Merry Christmas from the Other Side!

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I’m having the time of my life in New Zealand. I’ve already been here on the South Island for 6 weeks, so I thought it’s about time to update you on my travels so far!

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On Top of the World

If you’ve read my previous blog post, you’re probably wondering how the hitchhiking is going, or whether I had caved in and decided to travel by bus. Well, hitchhiking has probably been the best decision I’ve made so far in New Zealand. I’ve been given 33 lifts so far, totalling a distance of 2575 kilometres. That’s further than a flight from London to Moscow, for a bit of northern hemisphere perspective. I’ve waited sticking my thumb out by the side of a road for an average of 18 minutes, where the longest has been a 75 minute wait, and the shortest is no time at all – three times the first car I saw gave me a ride. 34% of lifts have come from local Kiwis, the rest have been from tourists. Phew, that’s enough stats for now!

Hitchhiking has been incredible for loads of reasons. Not only has it been free and I’ve not had to wait a long time, but I have met some awesome people. Getting a lift from tourists has been great because they stop at scenic locations so we can take photos, and they also venture to some locations off the beaten track that have been recommended to them – some of the times I haven’t heard of the places. Some have gone out of their way to drop me to a location I needed to get to, told me to tell them whenever I wanted to stop, get out and take a photo, and some have even given me food and bought me lunch. Getting a ride from locals has also been awesome, loads of hidden locations and ‘secret’ spots have been shared, tips about where to go, not go, and places to stay, and I’ve learnt more about farming in this last month than I have in my lifetime. All the kiwis seemingly want to tell me about dairy farming and the cows, or sheep and how lamb’s tails are cut off for hygienic purposes. I guess the stereotype about the love of sheep is true, and there certainly are sheep everywhere.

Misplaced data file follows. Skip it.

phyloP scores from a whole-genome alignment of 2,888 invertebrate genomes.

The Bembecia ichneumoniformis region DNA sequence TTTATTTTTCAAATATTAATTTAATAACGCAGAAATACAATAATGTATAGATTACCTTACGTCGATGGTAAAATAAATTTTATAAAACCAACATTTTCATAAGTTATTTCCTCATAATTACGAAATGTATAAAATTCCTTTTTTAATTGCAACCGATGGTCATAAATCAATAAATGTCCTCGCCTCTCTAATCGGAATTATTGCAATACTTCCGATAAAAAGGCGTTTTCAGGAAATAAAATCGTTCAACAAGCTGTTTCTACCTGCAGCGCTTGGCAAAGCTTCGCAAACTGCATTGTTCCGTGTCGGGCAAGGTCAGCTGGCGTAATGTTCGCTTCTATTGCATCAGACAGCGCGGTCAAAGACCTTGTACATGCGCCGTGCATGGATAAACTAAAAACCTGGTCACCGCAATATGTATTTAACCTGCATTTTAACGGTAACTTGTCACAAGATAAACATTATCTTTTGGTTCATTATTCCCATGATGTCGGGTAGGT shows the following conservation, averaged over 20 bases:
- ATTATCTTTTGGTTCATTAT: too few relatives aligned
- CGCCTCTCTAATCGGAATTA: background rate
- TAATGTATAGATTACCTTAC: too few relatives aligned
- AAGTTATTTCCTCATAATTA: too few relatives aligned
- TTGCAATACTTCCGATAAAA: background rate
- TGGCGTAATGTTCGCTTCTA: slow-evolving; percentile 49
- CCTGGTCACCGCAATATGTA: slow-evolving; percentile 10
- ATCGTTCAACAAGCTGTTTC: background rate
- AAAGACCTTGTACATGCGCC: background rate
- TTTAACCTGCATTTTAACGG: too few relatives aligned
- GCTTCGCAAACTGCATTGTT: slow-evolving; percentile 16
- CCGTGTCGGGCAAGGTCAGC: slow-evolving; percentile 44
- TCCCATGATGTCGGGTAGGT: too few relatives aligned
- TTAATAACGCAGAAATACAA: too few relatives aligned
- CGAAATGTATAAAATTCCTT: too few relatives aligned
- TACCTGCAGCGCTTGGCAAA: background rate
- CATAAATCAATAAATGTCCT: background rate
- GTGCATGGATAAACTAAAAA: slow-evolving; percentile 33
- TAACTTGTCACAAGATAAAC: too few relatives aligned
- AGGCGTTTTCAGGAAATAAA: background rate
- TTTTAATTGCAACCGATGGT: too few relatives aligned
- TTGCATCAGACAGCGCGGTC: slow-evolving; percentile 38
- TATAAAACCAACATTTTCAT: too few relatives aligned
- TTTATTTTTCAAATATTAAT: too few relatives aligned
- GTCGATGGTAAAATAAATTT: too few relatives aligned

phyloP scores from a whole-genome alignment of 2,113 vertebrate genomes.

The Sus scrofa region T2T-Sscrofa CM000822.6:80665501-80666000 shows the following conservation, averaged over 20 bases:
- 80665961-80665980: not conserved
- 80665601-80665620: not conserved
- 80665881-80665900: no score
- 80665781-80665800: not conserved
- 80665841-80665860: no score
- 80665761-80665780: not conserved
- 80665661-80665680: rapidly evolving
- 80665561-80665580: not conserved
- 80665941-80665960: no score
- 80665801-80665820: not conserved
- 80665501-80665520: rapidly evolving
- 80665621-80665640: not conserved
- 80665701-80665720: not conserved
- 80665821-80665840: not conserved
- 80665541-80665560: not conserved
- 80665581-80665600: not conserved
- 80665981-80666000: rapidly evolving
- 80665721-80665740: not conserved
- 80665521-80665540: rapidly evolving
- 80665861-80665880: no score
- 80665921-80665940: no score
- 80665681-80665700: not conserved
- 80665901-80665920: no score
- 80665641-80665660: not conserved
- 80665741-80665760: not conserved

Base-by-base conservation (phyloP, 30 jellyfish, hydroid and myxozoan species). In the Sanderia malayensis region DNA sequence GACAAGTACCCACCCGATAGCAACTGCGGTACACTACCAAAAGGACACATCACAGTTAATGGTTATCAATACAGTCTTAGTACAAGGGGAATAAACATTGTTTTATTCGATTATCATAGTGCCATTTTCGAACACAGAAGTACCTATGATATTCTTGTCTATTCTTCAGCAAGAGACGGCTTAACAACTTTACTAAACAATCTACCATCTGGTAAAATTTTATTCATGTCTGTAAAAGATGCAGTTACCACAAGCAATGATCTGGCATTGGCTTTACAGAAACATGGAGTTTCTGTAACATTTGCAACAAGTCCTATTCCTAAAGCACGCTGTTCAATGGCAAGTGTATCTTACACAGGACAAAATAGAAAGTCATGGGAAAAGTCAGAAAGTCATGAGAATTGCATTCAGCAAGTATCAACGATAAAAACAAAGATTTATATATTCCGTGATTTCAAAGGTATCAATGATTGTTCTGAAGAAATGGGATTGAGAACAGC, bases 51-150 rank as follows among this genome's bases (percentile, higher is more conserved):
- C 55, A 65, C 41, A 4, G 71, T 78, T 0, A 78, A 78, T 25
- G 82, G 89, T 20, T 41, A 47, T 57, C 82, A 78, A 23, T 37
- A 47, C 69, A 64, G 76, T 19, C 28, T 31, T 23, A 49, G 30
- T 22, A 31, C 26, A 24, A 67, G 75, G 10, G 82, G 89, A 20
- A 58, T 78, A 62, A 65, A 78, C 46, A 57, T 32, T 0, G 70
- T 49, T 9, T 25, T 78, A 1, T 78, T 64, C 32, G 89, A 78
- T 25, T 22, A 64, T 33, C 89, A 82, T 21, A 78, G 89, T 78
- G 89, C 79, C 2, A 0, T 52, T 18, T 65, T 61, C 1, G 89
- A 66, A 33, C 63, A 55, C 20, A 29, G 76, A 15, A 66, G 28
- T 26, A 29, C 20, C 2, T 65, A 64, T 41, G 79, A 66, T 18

Each ride has been so interesting, but I’ll give you some more detail on my favourites so far. I was given a lift from Franz Josef glacier to a cool little town from a French chef and a Belgian named Pierre and Joella, and we stopped by a lakefront where he cooked lunch for us. I told him I was going to Hokitika, and heard of an amazing gorge there, so he decided he wanted to go there too, so we carried on to the exact place I wanted to go. I went cliff jumping and relaxed by this amazing gorge with perfect blue water.

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New Zealand is so good they made it twice

I’ve also been picked up by a professional German photographer, Christophe, who gave me some great tips about equipment, locations and other photography stuff. One time, I was picked up by a Kiwi Grandfather, Simon, who was also a pilot, and he recommended a walk to go on (Liverpool Hut Track), which has been the best hike I’ve done. Finally, my favourite ride so far was from these two Kiwi girls, who pulled up in Lake Tekapo in their rusty white van, with a lone mattress, a couple guitars and flutes, a banjo and an accordion in the back. I layed down on the mattress chatting to them – Kelcey is a farmer who milks cows everyday, and Bridget just graduated from the University of Otago (Durham have an exchange program there, and apparently it’s awesome) and is now travelling the world. They gave me a 200 kilometre lift to Wanaka (that place is ‘sweet as’, I want to live there one day) but on the way we stopped at a supermarket where they bought me New Zealand stuff I had to try, like L&P lemonade, chocolate fish, ‘scratchies’ and some other food. We then stopped off at a river they knew of, and went gold panning, which was pretty epic. Oh, and then we picked up another hitchhiker (there are a few here!) before heading off to Wanaka. The only bad thing about hitchhiking is that some towns don’t have those massive tubs of nutella, so on some hikes I’ve been doing I don’t get my chocolate-spread-straight-from-a-spoon fix, which would have been possible if I had a car to stash them, but oh well, you can’t have everything I guess.

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Even the views from the loo aren’t bad